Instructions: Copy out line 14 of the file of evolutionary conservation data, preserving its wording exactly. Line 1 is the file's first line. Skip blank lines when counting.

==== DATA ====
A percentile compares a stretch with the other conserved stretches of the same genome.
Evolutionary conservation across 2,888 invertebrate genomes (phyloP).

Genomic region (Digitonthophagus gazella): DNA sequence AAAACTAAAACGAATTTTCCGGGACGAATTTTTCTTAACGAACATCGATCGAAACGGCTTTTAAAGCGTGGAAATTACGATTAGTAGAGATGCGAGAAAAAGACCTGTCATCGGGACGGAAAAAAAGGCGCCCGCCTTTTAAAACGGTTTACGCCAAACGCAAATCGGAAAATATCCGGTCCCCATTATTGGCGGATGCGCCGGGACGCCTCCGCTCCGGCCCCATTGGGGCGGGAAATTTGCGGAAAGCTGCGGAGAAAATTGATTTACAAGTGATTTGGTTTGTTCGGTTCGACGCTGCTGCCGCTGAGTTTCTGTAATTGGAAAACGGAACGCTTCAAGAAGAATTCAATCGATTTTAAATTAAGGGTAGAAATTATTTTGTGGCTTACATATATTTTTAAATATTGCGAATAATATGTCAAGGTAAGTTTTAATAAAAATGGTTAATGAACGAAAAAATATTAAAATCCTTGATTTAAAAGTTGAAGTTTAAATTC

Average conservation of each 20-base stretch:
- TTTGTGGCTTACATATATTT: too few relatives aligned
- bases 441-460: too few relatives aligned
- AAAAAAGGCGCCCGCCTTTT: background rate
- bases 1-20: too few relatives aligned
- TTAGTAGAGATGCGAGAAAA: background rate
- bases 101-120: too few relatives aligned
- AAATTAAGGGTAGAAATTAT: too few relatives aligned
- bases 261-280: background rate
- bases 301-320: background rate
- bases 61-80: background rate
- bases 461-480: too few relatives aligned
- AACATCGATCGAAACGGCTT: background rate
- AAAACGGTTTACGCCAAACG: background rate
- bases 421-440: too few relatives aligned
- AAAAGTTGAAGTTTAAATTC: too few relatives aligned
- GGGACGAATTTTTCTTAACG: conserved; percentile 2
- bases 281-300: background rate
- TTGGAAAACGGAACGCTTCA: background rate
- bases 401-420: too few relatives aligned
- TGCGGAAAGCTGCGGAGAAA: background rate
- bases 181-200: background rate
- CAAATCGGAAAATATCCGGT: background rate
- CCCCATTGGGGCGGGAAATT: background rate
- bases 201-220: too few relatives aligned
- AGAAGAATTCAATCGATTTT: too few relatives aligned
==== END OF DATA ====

- bases 61-80: background rate